How to Create Content Style Guides for Multichannel Marketing

Most would consider content marketing to be a creative endeavor. Yet, many enterprise teams establish rules and parameters to ensure the creative process aligns with brand messaging, company goals, and audience needs. To layer off the art of creation, your organization needs a content style guide.

This resource should be a central part of your content strategy. You’ll might also need more than one to nail down any audience, messaging and tonal differences for each channel you use for content marketing. In this post, we’ll provide tips on developing and maintaining content style guides.

What Is a Content Style Guide?

A content style guide is a documented framework for voice, tone, and messaging. It directs content creators on how to write for an audience and/or channel. It’s a set of rules to follow, including:

  • Voice attributes, which describe how you want others to perceive your content (e.g., friendly, smart, empathetic, etc.)
  • Grammar (e.g., AP style)
  • Language choices (words to use or avoid)
  • Syntax directions (e.g., using active versus passive voice)

Creating such a resource ensures consistency of core messaging while acknowledging that tone may shift due to channel or audience. The result is more compelling content and brand consistency.

Why Do You Need a Content Style Guide?

As an enterprise content team, your content production is high volume and covers various topics, audiences, and channels. Without a guide, your content creators won’t be on the same page. It can cause confusion, low-quality content, and skewed messaging.

The key reasons to craft a content style guide include:

  • Improving relevancy to your audience so that content stays in tune with their preferences and needs.
  • Enhancing trust and credibility with buyers as they consume content, which rose by 9 percent for B2B content in 2021. If they experience consistency, they’ll have greater trust in your brand.
  • Boosting the quality of all content since there are rules to follow, which may decrease edits and rework, accelerating your content production.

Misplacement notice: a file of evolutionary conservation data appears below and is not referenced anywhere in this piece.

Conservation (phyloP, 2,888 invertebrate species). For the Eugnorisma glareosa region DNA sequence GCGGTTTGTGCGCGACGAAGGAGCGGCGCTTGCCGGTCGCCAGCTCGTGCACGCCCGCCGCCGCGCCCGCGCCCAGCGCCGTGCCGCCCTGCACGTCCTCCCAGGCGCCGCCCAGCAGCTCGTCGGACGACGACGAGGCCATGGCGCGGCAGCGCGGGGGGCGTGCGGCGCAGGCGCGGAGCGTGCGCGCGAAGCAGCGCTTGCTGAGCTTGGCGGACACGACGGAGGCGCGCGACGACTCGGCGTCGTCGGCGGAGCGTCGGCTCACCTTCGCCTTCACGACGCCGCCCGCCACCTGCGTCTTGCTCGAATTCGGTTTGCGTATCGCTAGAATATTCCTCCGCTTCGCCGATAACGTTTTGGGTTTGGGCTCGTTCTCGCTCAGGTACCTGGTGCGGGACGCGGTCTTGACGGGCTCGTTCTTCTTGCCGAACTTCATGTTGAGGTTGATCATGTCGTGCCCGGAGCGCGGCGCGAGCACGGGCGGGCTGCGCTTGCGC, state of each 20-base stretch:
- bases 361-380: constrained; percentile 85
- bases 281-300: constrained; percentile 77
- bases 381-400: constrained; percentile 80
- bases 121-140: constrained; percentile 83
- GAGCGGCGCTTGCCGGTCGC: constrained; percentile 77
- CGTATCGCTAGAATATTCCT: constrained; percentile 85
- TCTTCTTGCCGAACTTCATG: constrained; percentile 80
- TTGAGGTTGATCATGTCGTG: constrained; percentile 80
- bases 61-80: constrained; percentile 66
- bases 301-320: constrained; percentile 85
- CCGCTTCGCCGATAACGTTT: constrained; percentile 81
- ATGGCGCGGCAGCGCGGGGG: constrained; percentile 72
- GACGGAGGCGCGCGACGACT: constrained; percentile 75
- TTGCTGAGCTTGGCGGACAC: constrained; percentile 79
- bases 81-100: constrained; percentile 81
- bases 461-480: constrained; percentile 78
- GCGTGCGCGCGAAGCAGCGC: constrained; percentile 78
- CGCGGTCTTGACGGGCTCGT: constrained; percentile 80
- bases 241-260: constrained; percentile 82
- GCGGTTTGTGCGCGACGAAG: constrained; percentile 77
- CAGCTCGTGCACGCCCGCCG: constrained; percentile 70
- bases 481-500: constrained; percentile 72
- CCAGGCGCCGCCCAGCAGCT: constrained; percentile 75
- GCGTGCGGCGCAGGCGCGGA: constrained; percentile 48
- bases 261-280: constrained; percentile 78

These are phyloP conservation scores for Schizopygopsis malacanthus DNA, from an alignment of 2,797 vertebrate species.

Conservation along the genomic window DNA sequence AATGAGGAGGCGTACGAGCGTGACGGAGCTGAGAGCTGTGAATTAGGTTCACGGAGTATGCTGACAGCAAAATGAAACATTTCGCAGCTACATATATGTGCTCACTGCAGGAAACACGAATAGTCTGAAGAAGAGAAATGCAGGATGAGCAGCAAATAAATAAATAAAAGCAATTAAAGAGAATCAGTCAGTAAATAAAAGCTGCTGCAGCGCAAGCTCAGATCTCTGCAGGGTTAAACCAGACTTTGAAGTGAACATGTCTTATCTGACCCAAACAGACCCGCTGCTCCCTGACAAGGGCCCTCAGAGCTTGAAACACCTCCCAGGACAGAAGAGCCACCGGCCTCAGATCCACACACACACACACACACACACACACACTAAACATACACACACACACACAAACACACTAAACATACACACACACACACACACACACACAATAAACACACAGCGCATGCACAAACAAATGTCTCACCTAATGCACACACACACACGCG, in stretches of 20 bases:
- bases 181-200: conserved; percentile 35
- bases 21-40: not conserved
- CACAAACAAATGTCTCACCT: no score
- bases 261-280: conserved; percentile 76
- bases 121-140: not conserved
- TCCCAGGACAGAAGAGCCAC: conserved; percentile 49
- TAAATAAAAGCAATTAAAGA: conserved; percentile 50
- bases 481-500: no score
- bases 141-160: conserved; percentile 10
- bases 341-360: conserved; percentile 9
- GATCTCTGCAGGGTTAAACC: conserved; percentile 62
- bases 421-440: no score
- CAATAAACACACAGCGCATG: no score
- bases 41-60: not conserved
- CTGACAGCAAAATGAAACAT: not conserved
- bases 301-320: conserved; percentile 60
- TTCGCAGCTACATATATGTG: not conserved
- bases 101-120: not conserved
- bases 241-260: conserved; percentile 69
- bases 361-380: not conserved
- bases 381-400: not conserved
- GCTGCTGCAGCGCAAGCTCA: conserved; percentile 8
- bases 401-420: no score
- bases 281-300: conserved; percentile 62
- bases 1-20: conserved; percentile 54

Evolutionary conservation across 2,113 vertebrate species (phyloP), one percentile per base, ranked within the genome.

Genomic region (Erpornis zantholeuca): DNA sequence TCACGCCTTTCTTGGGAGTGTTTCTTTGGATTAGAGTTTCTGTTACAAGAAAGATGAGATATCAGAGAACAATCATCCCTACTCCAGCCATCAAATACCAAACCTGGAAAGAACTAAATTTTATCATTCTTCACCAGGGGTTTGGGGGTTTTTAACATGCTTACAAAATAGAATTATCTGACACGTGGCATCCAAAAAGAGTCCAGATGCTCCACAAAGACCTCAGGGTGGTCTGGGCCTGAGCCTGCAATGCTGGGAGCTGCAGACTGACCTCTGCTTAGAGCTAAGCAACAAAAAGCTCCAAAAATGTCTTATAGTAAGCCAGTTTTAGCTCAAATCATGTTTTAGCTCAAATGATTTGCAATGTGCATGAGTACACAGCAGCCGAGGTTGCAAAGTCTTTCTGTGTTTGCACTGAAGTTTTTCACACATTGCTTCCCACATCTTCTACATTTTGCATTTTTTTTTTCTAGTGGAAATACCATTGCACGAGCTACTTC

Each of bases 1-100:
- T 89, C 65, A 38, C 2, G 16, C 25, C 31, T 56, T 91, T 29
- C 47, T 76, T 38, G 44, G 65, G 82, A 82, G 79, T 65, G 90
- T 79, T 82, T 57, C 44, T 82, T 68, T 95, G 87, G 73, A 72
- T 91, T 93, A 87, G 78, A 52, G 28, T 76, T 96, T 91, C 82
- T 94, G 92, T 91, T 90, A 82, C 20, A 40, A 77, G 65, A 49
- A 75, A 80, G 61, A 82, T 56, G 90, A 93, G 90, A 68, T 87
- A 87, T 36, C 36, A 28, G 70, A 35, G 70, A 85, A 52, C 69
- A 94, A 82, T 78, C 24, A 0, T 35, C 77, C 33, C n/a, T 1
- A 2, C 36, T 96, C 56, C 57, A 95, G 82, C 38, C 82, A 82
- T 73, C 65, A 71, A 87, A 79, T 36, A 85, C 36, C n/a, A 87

• Instilling best practices from the start, as any new content creator would have access to the guides before they start a project.
  • More engagement from audiences with well-polished content, which you can track by reviewing content analytics.

Now that you know the value of these guides, we’ll provide you with steps to take in creating and maintaining them in a multichannel capacity.

5 Steps to Create Content Style Guides for Multichannel Marketing

content style guide development

Ready to get started? Follow these steps in creating your guides.

Define the Team

First, you’ll need to designate who should be involved. It should be a collaborative process. Your content writers will have the most vital role, but they should get input from sales, product marketing, SMEs (subject matter experts), and branding leaders. These departments can offer insights into audiences — what matters to them, the words they use, etc.

Update Your Audience Profiles

Customer personas are always evolving, depending on many factors. You’ll want to revisit these to mark any changes in their behaviors or needs. Doing so will ensure your style guide accounts for their perspective.

Don’t forget to put some thought into which channels are likely hotbeds for certain audience profiles. Should your messaging change for specific channels? And on that note…

Identify Tone Shifts by Channel